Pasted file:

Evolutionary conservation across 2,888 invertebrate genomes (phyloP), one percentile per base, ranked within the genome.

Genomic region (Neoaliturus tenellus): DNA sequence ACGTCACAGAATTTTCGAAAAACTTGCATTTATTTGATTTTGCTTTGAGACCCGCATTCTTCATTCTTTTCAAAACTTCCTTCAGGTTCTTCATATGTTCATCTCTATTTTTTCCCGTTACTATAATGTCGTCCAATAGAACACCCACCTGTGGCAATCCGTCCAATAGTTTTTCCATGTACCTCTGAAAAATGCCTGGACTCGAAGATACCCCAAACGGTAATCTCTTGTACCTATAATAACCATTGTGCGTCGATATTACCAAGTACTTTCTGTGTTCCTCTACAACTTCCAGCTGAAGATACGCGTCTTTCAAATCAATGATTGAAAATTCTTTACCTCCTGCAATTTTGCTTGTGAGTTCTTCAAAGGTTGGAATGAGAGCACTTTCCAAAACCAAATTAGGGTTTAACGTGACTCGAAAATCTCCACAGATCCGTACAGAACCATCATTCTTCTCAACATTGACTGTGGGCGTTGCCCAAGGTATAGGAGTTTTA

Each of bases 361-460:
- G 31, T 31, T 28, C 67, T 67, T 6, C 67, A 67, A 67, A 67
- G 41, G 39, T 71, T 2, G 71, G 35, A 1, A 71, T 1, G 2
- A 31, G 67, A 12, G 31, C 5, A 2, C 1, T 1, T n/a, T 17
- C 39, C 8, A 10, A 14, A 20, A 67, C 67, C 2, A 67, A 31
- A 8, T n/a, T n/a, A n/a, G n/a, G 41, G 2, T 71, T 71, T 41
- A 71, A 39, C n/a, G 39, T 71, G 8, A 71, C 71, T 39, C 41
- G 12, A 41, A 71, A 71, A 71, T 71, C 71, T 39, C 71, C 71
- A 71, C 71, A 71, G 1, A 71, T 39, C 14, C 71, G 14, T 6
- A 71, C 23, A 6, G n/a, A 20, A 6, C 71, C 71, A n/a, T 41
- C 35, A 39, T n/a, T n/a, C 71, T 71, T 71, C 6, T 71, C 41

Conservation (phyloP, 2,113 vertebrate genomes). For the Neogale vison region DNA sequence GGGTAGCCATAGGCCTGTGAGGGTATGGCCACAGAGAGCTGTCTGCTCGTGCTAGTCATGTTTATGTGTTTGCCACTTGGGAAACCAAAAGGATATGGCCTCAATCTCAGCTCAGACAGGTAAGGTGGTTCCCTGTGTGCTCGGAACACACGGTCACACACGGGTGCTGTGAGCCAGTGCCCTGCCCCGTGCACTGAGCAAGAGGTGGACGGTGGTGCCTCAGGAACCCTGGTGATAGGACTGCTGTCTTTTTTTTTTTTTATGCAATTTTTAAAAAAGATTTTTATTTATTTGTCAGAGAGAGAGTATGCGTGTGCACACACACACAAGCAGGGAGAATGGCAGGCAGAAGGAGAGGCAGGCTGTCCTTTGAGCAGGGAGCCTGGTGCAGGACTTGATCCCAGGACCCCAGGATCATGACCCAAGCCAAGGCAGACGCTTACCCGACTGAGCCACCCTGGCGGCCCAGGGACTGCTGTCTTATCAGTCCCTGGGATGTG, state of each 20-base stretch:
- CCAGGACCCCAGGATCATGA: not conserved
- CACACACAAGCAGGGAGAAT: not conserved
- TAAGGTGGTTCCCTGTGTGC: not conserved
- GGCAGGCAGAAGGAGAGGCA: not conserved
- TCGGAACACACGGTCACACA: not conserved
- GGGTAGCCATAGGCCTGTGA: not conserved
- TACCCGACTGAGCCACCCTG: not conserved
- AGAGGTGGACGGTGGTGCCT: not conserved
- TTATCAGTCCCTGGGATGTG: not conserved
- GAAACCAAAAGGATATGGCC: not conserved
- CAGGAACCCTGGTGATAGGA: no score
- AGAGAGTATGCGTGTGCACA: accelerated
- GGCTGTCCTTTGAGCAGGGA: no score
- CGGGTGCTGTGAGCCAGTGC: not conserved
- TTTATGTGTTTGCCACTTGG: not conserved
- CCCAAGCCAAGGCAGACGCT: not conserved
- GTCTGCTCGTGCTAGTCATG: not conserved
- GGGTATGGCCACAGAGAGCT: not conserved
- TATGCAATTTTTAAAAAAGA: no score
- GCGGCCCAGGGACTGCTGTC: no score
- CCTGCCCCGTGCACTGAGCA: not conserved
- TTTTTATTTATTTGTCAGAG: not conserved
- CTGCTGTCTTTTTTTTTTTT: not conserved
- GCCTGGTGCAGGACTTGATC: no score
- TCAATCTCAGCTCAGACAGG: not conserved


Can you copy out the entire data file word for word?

Evolutionary conservation across 2,888 invertebrate genomes (phyloP), one percentile per base, ranked within the genome.

Genomic region (Neoaliturus tenellus): DNA sequence ACGTCACAGAATTTTCGAAAAACTTGCATTTATTTGATTTTGCTTTGAGACCCGCATTCTTCATTCTTTTCAAAACTTCCTTCAGGTTCTTCATATGTTCATCTCTATTTTTTCCCGTTACTATAATGTCGTCCAATAGAACACCCACCTGTGGCAATCCGTCCAATAGTTTTTCCATGTACCTCTGAAAAATGCCTGGACTCGAAGATACCCCAAACGGTAATCTCTTGTACCTATAATAACCATTGTGCGTCGATATTACCAAGTACTTTCTGTGTTCCTCTACAACTTCCAGCTGAAGATACGCGTCTTTCAAATCAATGATTGAAAATTCTTTACCTCCTGCAATTTTGCTTGTGAGTTCTTCAAAGGTTGGAATGAGAGCACTTTCCAAAACCAAATTAGGGTTTAACGTGACTCGAAAATCTCCACAGATCCGTACAGAACCATCATTCTTCTCAACATTGACTGTGGGCGTTGCCCAAGGTATAGGAGTTTTA

Each of bases 361-460:
- G 31, T 31, T 28, C 67, T 67, T 6, C 67, A 67, A 67, A 67
- G 41, G 39, T 71, T 2, G 71, G 35, A 1, A 71, T 1, G 2
- A 31, G 67, A 12, G 31, C 5, A 2, C 1, T 1, T n/a, T 17
- C 39, C 8, A 10, A 14, A 20, A 67, C 67, C 2, A 67, A 31
- A 8, T n/a, T n/a, A n/a, G n/a, G 41, G 2, T 71, T 71, T 41
- A 71, A 39, C n/a, G 39, T 71, G 8, A 71, C 71, T 39, C 41
- G 12, A 41, A 71, A 71, A 71, T 71, C 71, T 39, C 71, C 71
- A 71, C 71, A 71, G 1, A 71, T 39, C 14, C 71, G 14, T 6
- A 71, C 23, A 6, G n/a, A 20, A 6, C 71, C 71, A n/a, T 41
- C 35, A 39, T n/a, T n/a, C 71, T 71, T 71, C 6, T 71, C 41

Conservation (phyloP, 2,113 vertebrate genomes). For the Neogale vison region DNA sequence GGGTAGCCATAGGCCTGTGAGGGTATGGCCACAGAGAGCTGTCTGCTCGTGCTAGTCATGTTTATGTGTTTGCCACTTGGGAAACCAAAAGGATATGGCCTCAATCTCAGCTCAGACAGGTAAGGTGGTTCCCTGTGTGCTCGGAACACACGGTCACACACGGGTGCTGTGAGCCAGTGCCCTGCCCCGTGCACTGAGCAAGAGGTGGACGGTGGTGCCTCAGGAACCCTGGTGATAGGACTGCTGTCTTTTTTTTTTTTTATGCAATTTTTAAAAAAGATTTTTATTTATTTGTCAGAGAGAGAGTATGCGTGTGCACACACACACAAGCAGGGAGAATGGCAGGCAGAAGGAGAGGCAGGCTGTCCTTTGAGCAGGGAGCCTGGTGCAGGACTTGATCCCAGGACCCCAGGATCATGACCCAAGCCAAGGCAGACGCTTACCCGACTGAGCCACCCTGGCGGCCCAGGGACTGCTGTCTTATCAGTCCCTGGGATGTG, state of each 20-base stretch:
- CCAGGACCCCAGGATCATGA: not conserved
- CACACACAAGCAGGGAGAAT: not conserved
- TAAGGTGGTTCCCTGTGTGC: not conserved
- GGCAGGCAGAAGGAGAGGCA: not conserved
- TCGGAACACACGGTCACACA: not conserved
- GGGTAGCCATAGGCCTGTGA: not conserved
- TACCCGACTGAGCCACCCTG: not conserved
- AGAGGTGGACGGTGGTGCCT: not conserved
- TTATCAGTCCCTGGGATGTG: not conserved
- GAAACCAAAAGGATATGGCC: not conserved
- CAGGAACCCTGGTGATAGGA: no score
- AGAGAGTATGCGTGTGCACA: accelerated
- GGCTGTCCTTTGAGCAGGGA: no score
- CGGGTGCTGTGAGCCAGTGC: not conserved
- TTTATGTGTTTGCCACTTGG: not conserved
- CCCAAGCCAAGGCAGACGCT: not conserved
- GTCTGCTCGTGCTAGTCATG: not conserved
- GGGTATGGCCACAGAGAGCT: not conserved
- TATGCAATTTTTAAAAAAGA: no score
- GCGGCCCAGGGACTGCTGTC: no score
- CCTGCCCCGTGCACTGAGCA: not conserved
- TTTTTATTTATTTGTCAGAG: not conserved
- CTGCTGTCTTTTTTTTTTTT: not conserved
- GCCTGGTGCAGGACTTGATC: no score
- TCAATCTCAGCTCAGACAGG: not conserved